Thursday, September 05, 2013

Preaching on Syria and a New Seminary Year at LTSP

What follows is the manuscript for a sermon I gave earlier today at the Lutheran Theological Seminary at Philadelphia.  The sermon is centered around Matthew 10: 34 - 42 and discusses the Syria conflict, as well as the uncertainty of a new academic year.  Please let me know what you think.

My sisters and brothers, I confess that I come to you this day with a near overwhelming sense of having no idea what the heck is going on... it feels like we’re living amidst times of great uncertainty, and I imagine there many of you here today who feel much the same way. For seniors like me nearing the end of our seminary education, we’re looking to graduation with excitement... we’re pumped, we are ready to go and “preach the damn gospel,” as someone once described it, although I can’t remember who. On the other hand, we’re worrying about being approved for ordination, or getting new jobs and worrying about where in this very large country we’ll be first called and most importantly, we’re worrying about how as a new generation of leaders we’ll be able reinvigorate a Church in seeming decline and share the good news with population that has for many reasons, both good and bad, largely turned away from organized religion. Middlers, at least from what I remember, you’re probably starting already to worry about internship placement and why there are so many darn papers to write. Juniors, now after almost two weeks of figuring each other out, settling in and socially establishing yourselves over beers and board games, you might be worrying about what the heck you got into by starting this whole seminary thing, and you might feel a little homesick too. Our wonderful faculty and staff, amidst what you’re continually hearing about this declining Church, you might be worrying about the future of seminary education, or maybe even whether or not you’ll have a job five years from now.

Inundated by these concerns as a seminary community, and whatever may be going on in our own personal lives, in recent days we’ve also been hit by a truly major crisis, a life and death crisis in fact, as a nation and a world. When I first saw those pictures of rows upon rows of deathly white pale bodies, many of whom were children, and heard reports of over 1500 Syrians being gassed to death by their own government, my first reaction was that the United States and our partners in the international community needed to militarily intervene. Those rows of pale bodies reminded me way too much of that haunting pile of victim’s shoes at the Holocaust Museum in Washington, DC. Those rows and rows of pale bodies reminded me way too much of the horrifying stories I’ve heard from folks roughly my age who were young children, both Hutus and Tutsis, during the Rwandan genocide. Those rows of pale, deathly white bodies reminded me way too much that after every hard rain, human bones still decades later wash up out of the ground in the killing fields of Cambodia, crying out for some sort of justice. Reminded of the hell of human sin in our previous century, despite my typically peacenik tendencies and hopefully Christian values, my first reaction was that we need to act, to militarily intervene, to somehow halt absolute evil.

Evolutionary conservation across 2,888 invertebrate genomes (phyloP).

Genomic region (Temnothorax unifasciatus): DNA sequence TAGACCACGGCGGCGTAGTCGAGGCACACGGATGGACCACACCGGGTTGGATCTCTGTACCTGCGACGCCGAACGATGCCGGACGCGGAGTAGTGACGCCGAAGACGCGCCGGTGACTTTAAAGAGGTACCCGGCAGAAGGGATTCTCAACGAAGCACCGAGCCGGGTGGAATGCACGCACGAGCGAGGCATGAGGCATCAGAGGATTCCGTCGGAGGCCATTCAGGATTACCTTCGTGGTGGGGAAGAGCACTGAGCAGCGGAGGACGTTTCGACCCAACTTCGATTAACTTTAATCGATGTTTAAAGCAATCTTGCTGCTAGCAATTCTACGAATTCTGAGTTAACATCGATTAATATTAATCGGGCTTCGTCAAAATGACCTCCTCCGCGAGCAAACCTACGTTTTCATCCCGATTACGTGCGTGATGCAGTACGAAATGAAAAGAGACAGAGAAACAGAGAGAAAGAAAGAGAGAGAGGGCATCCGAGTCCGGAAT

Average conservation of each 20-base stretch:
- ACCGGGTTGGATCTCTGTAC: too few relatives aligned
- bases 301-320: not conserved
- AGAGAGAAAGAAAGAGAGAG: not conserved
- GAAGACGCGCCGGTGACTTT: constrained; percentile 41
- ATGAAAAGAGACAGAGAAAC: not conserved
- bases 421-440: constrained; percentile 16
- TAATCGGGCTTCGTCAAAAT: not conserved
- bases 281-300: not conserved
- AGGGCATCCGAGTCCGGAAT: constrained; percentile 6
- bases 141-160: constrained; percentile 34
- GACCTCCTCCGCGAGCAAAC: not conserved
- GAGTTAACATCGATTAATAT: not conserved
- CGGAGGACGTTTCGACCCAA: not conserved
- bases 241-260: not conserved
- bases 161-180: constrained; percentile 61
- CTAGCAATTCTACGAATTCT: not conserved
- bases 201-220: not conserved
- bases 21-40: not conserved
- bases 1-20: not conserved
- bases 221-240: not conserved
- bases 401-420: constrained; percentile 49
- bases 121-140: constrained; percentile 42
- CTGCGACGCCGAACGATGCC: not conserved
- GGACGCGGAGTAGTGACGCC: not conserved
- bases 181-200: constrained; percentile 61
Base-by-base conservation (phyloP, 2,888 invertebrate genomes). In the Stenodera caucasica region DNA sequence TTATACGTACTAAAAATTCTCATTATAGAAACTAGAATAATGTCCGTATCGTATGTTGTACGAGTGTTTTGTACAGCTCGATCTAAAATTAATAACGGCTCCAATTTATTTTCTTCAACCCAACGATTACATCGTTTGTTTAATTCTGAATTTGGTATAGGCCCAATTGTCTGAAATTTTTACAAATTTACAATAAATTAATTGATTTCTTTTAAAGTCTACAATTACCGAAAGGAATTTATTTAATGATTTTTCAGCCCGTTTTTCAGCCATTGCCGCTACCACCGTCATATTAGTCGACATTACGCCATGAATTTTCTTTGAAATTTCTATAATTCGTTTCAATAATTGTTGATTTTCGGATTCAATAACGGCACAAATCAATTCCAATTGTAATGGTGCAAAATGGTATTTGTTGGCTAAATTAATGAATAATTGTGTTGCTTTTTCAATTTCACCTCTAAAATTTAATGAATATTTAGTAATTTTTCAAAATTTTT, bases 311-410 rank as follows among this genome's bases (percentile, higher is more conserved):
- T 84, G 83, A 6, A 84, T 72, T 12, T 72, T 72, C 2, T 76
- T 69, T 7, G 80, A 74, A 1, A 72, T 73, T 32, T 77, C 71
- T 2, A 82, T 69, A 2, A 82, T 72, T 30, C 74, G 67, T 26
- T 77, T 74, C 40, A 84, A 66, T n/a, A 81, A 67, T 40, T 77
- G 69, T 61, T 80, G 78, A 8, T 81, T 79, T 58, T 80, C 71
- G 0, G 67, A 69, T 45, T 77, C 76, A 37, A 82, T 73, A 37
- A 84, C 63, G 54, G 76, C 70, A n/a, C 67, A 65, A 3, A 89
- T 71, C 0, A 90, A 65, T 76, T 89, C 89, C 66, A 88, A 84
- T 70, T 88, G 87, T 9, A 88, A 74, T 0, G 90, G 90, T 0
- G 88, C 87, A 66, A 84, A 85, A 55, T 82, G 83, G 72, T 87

My sisters and brothers, our current situation is by no means the same as the run-up to the Iraq War a decade ago. This is not a crisis built on lies, its very real, and there are legitimate arguments for meeting the large-scale use of weapons of mass destruction with a strong military response. Yet, there are other voices, some of folks actually on the ground in Syria and the surrounding region of Western Asia, arguing for a radically different response. The Right Reverend Munib A. Younan, Bishop of the Evangelical Lutheran Church in Jordan and the Holy Land, recently wrote, “The only ones who will benefit from Western military intervention in Syria will be extremists on all sides. The violent ambitions of extremists within all traditions in the Middle East— Muslims, Christians, and Jews, among others—will be stoked by the fuel of even greater military destruction. As an Arab Christian, I am concerned for the effects this violence will have on every community in Syria, whether they are Sunni, Shiite, Alawite, Druze, or Christian.” The Presiding Bishop of the Evangelical Lutheran Church in America, Reverend Mark Hanson, has also echoed these sentiments, as have countless other leaders of many faiths and denominations across America. I also see the pleas for peace of a close friend from my early childhood, the only Syrian I personally know, coming across my Facebook Newsfeed on now a nearly daily basis. She makes strong arguments that the situation is much more complicated than our media portrays, and that the Syrian government in fact still has a great deal of popular support within her country. And, plenty of experts also fear an even modest US military intervention would only exacerbate the cycle of violence in Western Asia, dragging Iran, Israel and other countries into a wider regional war. Following the initial shock, upon further prayerful discernment, it appears as if a peaceful, diplomatic approach to the Syrian crisis is the best of two difficult options. And, I humbly invite you to contact President Obama and your leaders in Congress to advocate for such an approach.